In five years in pho­tog­ra­phy, Arty­om Aru­tyunov has gone from shoot­ing land­scapes to abstract archi­tec­tur­al pho­tog­ra­phy, and his VKon­tak­te pub­lic has grown to 100,000 peo­ple.

We talked with Arty­om and found out how he pre­pares for film­ing, what he pays atten­tion to when pro­cess­ing, why he doesn’t like ultra-wide-angle lens­es, and why he con­sid­ers it impor­tant not to look at the work of oth­er col­leagues.

Pho­to: Artem Aru­tyunov / vk.com/cons_ph / vk.com/luxnocturnal

About the creative path and how to find your style

How did you get into archi­tec­tur­al pho­tog­ra­phy?

Pret­ty fun­ny. I start­ed with nature — I was attract­ed by the way it looks in the sun­set light, what mag­i­cal scenes can be obtained if you just lean down. But then I real­ized that it was banal and easy. And I decid­ed to retrain myself. The choice fell on archi­tec­tur­al pho­tog­ra­phy, because at that moment I did not under­stand how to shoot a task beau­ti­ful­ly in the con­text of mak­ing it look dif­fer­ent from what it real­ly is. That is, how to add some­thing from your­self, because an archi­tec­tur­al work is a fin­ished prod­uct. I came to this skill only after five or six years of my cre­ative path.

Pho­to: Artem Aru­tyunov / vk.com/cons_ph / vk.com/luxnocturnal

— Do you remem­ber when you first pho­tographed what became the hall­mark of your style?

Then I took a pic­ture of a stat­ue in Kolomen­skoye dur­ing flow­er­ing, and this pic­ture went to every­one. After a friend said: “Arty­om, if you like sculp­ture so much, let’s go to the Pushkin Muse­um.” It was at this point that the biggest shift in my pho­tog­ra­phy took place — I was intro­duced to aca­d­e­m­ic art, sculp­ture, Renais­sance, Baroque and Goth­ic archi­tec­ture. I fell in love with archi­tec­ture. In its form, con­tent, in the way his­tor­i­cal epochs stand out from each oth­er, what ele­ments attract atten­tion. At that moment, I had a click, and I began to pur­pose­ful­ly shoot archi­tec­ture.

Stat­ue in Kolomen­skoye dur­ing flow­er­ing / Pho­to: Artem Aru­tyunov / vk.com/cons_ph

— Are there any prin­ci­ples that you have car­ried over from past expe­ri­ence into archi­tec­tur­al pho­tog­ra­phy?

Refine­ment of col­or con­tent, cre­ation of a unique pic­ture. Unfor­tu­nate­ly, I did not trans­fer any­thing in terms of the form from the shoot­ing of aca­d­e­m­ic art. When you shoot it, you shoot what is, with­out invent­ing it. Oth­er­wise, it may turn out to be non­sense, because there is a lot tied to the con­nec­tion of chiaroscuro and col­or.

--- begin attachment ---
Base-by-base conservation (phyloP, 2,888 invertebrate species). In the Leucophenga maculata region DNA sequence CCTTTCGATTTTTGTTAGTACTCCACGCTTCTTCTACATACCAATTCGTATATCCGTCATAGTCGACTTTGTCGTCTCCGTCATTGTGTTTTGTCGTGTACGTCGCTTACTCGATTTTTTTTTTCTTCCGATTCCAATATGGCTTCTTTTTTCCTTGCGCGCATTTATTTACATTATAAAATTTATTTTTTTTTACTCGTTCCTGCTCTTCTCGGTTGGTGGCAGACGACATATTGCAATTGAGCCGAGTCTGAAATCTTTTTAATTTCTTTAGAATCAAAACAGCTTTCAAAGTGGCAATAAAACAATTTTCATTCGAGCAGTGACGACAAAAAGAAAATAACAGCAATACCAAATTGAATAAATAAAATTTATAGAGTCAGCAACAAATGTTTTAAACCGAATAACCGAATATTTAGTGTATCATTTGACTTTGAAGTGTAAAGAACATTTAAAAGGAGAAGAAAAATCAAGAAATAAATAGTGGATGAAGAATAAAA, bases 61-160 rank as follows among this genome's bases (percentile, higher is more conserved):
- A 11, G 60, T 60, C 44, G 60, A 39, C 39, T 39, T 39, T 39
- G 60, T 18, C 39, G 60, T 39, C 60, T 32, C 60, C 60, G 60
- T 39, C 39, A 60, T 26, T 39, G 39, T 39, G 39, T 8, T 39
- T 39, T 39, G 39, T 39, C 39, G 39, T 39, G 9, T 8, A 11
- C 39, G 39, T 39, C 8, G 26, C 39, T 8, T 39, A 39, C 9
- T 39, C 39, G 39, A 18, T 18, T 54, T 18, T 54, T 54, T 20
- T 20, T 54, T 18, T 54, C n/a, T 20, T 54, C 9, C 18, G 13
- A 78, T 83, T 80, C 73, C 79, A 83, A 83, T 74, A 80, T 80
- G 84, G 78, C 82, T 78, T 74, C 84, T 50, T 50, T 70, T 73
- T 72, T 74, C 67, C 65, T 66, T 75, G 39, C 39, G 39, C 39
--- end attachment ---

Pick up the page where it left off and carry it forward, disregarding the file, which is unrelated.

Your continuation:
When shoot­ing art, col­or pro­cess­ing should be thought out in detail, says Artem / Pho­to: Artem Aru­tyunov / vk.com/cons_ph

— Can you sin­gle out the per­son­al prin­ci­ples of archi­tec­tur­al pho­tog­ra­phy that you try not to devi­ate from?

I have only one prin­ci­ple — to shoot archi­tec­ture in such a way that there is noth­ing in the pic­ture that would dis­tract the view­er’s atten­tion. Oth­er objects, peo­ple, visu­al garbage. My goal is to con­vey archi­tec­ture in the most abstract and mean­ing­ful way pos­si­ble.

— What artists, pho­tog­ra­phers, direc­tors inspire you? Who do you think influ­enced you the most?

I am self-taught, so for me the most impor­tant point is the lack of ref­er­ence. I try not to con­tact oth­er authors, not to take inspir­ing moments from films and oth­er mass media prod­ucts. I am a sup­port­er of the max­i­mum iden­ti­fi­ca­tion of myself with my activ­i­ty, and I want it to be a reflec­tion of my views on the world, prin­ci­ples, ideas. The moment I start replac­ing my ideas with ref­er­ences and some­thing seen from the out­side, I will start replac­ing my own iden­ti­ty.

Pho­to: Artem Aru­tyunov / vk.com/cons_ph / vk.com/luxnocturnal

I try to be in an infor­ma­tion vac­u­um. For exam­ple, I almost nev­er scroll through the Insta­gram and VK feeds. I love uncom­pli­cat­ed rea­son, pure flight of con­scious­ness. Then you cre­ate the most “hon­est” prod­uct. Because it is yours, you saw it your­self, paint­ed it your­self, filmed it your­self. If you come to a loca­tion to do like some­one else, then this is already an unnec­es­sary activ­i­ty. There are already many such pho­tog­ra­phers, but I try to be myself.

— How to find your style in archi­tec­tur­al pho­tog­ra­phy?